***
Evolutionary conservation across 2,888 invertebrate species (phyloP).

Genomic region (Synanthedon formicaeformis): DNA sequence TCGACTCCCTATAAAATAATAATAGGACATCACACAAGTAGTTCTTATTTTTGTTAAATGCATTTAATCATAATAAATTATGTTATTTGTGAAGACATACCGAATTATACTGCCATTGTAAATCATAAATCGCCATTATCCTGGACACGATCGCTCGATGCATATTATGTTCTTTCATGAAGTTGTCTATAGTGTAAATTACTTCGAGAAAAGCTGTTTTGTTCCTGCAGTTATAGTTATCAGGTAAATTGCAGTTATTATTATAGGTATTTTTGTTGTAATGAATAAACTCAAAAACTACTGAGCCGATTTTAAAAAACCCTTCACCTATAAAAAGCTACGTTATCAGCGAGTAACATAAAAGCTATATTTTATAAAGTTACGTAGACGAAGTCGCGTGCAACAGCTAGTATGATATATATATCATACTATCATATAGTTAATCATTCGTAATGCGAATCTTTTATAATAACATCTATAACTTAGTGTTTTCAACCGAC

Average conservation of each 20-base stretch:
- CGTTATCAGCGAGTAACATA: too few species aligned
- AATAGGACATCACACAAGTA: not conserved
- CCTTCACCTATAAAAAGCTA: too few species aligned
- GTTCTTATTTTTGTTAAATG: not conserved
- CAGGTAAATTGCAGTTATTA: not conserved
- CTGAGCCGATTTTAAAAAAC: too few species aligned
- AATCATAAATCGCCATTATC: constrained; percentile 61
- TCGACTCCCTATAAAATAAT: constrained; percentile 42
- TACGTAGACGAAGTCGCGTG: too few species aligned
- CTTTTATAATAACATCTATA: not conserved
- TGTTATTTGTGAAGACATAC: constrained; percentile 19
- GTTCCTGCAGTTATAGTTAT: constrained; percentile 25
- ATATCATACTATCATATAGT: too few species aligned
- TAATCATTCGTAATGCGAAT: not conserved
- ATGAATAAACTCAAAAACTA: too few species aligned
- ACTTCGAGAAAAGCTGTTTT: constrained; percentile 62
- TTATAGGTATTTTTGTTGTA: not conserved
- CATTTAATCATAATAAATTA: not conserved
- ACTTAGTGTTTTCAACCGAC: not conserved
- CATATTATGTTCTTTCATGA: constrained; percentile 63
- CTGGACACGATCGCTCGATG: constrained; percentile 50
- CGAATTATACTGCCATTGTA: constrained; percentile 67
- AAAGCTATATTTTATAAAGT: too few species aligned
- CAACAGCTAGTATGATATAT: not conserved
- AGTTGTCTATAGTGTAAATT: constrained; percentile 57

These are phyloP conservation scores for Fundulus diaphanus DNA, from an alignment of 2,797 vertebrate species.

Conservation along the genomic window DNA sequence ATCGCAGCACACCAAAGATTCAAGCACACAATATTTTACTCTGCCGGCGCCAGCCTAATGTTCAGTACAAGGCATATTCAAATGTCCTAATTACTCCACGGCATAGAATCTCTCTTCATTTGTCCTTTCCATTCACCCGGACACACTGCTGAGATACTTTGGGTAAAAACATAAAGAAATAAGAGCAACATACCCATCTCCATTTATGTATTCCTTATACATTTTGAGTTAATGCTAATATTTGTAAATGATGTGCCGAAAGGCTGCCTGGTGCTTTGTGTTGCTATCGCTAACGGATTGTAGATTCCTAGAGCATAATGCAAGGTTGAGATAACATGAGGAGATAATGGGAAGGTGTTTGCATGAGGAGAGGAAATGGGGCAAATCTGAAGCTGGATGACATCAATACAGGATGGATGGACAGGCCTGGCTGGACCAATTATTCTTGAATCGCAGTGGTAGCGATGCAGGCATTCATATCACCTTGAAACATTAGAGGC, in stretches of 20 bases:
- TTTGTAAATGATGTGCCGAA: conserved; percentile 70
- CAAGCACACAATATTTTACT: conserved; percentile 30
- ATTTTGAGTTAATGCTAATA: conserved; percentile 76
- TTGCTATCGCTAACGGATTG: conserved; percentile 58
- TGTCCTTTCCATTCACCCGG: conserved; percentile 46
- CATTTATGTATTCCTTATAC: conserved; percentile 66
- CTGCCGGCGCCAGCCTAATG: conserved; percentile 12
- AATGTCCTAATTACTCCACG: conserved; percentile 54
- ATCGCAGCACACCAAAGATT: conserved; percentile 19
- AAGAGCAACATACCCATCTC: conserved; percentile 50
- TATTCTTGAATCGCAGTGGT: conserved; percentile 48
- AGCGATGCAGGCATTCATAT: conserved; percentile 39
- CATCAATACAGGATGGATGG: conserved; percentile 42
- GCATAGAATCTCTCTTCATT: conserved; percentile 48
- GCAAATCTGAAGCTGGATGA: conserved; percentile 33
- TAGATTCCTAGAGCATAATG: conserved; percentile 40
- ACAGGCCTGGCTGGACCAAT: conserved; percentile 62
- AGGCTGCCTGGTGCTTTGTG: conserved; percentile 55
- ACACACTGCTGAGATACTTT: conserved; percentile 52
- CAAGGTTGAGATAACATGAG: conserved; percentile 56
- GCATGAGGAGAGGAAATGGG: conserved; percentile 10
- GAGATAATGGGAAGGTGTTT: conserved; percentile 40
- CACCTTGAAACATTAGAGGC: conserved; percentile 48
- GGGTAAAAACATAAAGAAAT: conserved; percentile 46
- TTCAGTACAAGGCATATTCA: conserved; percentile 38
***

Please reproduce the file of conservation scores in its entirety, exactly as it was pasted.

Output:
Evolutionary conservation across 2,888 invertebrate species (phyloP).

Genomic region (Synanthedon formicaeformis): DNA sequence TCGACTCCCTATAAAATAATAATAGGACATCACACAAGTAGTTCTTATTTTTGTTAAATGCATTTAATCATAATAAATTATGTTATTTGTGAAGACATACCGAATTATACTGCCATTGTAAATCATAAATCGCCATTATCCTGGACACGATCGCTCGATGCATATTATGTTCTTTCATGAAGTTGTCTATAGTGTAAATTACTTCGAGAAAAGCTGTTTTGTTCCTGCAGTTATAGTTATCAGGTAAATTGCAGTTATTATTATAGGTATTTTTGTTGTAATGAATAAACTCAAAAACTACTGAGCCGATTTTAAAAAACCCTTCACCTATAAAAAGCTACGTTATCAGCGAGTAACATAAAAGCTATATTTTATAAAGTTACGTAGACGAAGTCGCGTGCAACAGCTAGTATGATATATATATCATACTATCATATAGTTAATCATTCGTAATGCGAATCTTTTATAATAACATCTATAACTTAGTGTTTTCAACCGAC

Average conservation of each 20-base stretch:
- CGTTATCAGCGAGTAACATA: too few species aligned
- AATAGGACATCACACAAGTA: not conserved
- CCTTCACCTATAAAAAGCTA: too few species aligned
- GTTCTTATTTTTGTTAAATG: not conserved
- CAGGTAAATTGCAGTTATTA: not conserved
- CTGAGCCGATTTTAAAAAAC: too few species aligned
- AATCATAAATCGCCATTATC: constrained; percentile 61
- TCGACTCCCTATAAAATAAT: constrained; percentile 42
- TACGTAGACGAAGTCGCGTG: too few species aligned
- CTTTTATAATAACATCTATA: not conserved
- TGTTATTTGTGAAGACATAC: constrained; percentile 19
- GTTCCTGCAGTTATAGTTAT: constrained; percentile 25
- ATATCATACTATCATATAGT: too few species aligned
- TAATCATTCGTAATGCGAAT: not conserved
- ATGAATAAACTCAAAAACTA: too few species aligned
- ACTTCGAGAAAAGCTGTTTT: constrained; percentile 62
- TTATAGGTATTTTTGTTGTA: not conserved
- CATTTAATCATAATAAATTA: not conserved
- ACTTAGTGTTTTCAACCGAC: not conserved
- CATATTATGTTCTTTCATGA: constrained; percentile 63
- CTGGACACGATCGCTCGATG: constrained; percentile 50
- CGAATTATACTGCCATTGTA: constrained; percentile 67
- AAAGCTATATTTTATAAAGT: too few species aligned
- CAACAGCTAGTATGATATAT: not conserved
- AGTTGTCTATAGTGTAAATT: constrained; percentile 57

These are phyloP conservation scores for Fundulus diaphanus DNA, from an alignment of 2,797 vertebrate species.

Conservation along the genomic window DNA sequence ATCGCAGCACACCAAAGATTCAAGCACACAATATTTTACTCTGCCGGCGCCAGCCTAATGTTCAGTACAAGGCATATTCAAATGTCCTAATTACTCCACGGCATAGAATCTCTCTTCATTTGTCCTTTCCATTCACCCGGACACACTGCTGAGATACTTTGGGTAAAAACATAAAGAAATAAGAGCAACATACCCATCTCCATTTATGTATTCCTTATACATTTTGAGTTAATGCTAATATTTGTAAATGATGTGCCGAAAGGCTGCCTGGTGCTTTGTGTTGCTATCGCTAACGGATTGTAGATTCCTAGAGCATAATGCAAGGTTGAGATAACATGAGGAGATAATGGGAAGGTGTTTGCATGAGGAGAGGAAATGGGGCAAATCTGAAGCTGGATGACATCAATACAGGATGGATGGACAGGCCTGGCTGGACCAATTATTCTTGAATCGCAGTGGTAGCGATGCAGGCATTCATATCACCTTGAAACATTAGAGGC, in stretches of 20 bases:
- TTTGTAAATGATGTGCCGAA: conserved; percentile 70
- CAAGCACACAATATTTTACT: conserved; percentile 30
- ATTTTGAGTTAATGCTAATA: conserved; percentile 76
- TTGCTATCGCTAACGGATTG: conserved; percentile 58
- TGTCCTTTCCATTCACCCGG: conserved; percentile 46
- CATTTATGTATTCCTTATAC: conserved; percentile 66
- CTGCCGGCGCCAGCCTAATG: conserved; percentile 12
- AATGTCCTAATTACTCCACG: conserved; percentile 54
- ATCGCAGCACACCAAAGATT: conserved; percentile 19
- AAGAGCAACATACCCATCTC: conserved; percentile 50
- TATTCTTGAATCGCAGTGGT: conserved; percentile 48
- AGCGATGCAGGCATTCATAT: conserved; percentile 39
- CATCAATACAGGATGGATGG: conserved; percentile 42
- GCATAGAATCTCTCTTCATT: conserved; percentile 48
- GCAAATCTGAAGCTGGATGA: conserved; percentile 33
- TAGATTCCTAGAGCATAATG: conserved; percentile 40
- ACAGGCCTGGCTGGACCAAT: conserved; percentile 62
- AGGCTGCCTGGTGCTTTGTG: conserved; percentile 55
- ACACACTGCTGAGATACTTT: conserved; percentile 52
- CAAGGTTGAGATAACATGAG: conserved; percentile 56
- GCATGAGGAGAGGAAATGGG: conserved; percentile 10
- GAGATAATGGGAAGGTGTTT: conserved; percentile 40
- CACCTTGAAACATTAGAGGC: conserved; percentile 48
- GGGTAAAAACATAAAGAAAT: conserved; percentile 46
- TTCAGTACAAGGCATATTCA: conserved; percentile 38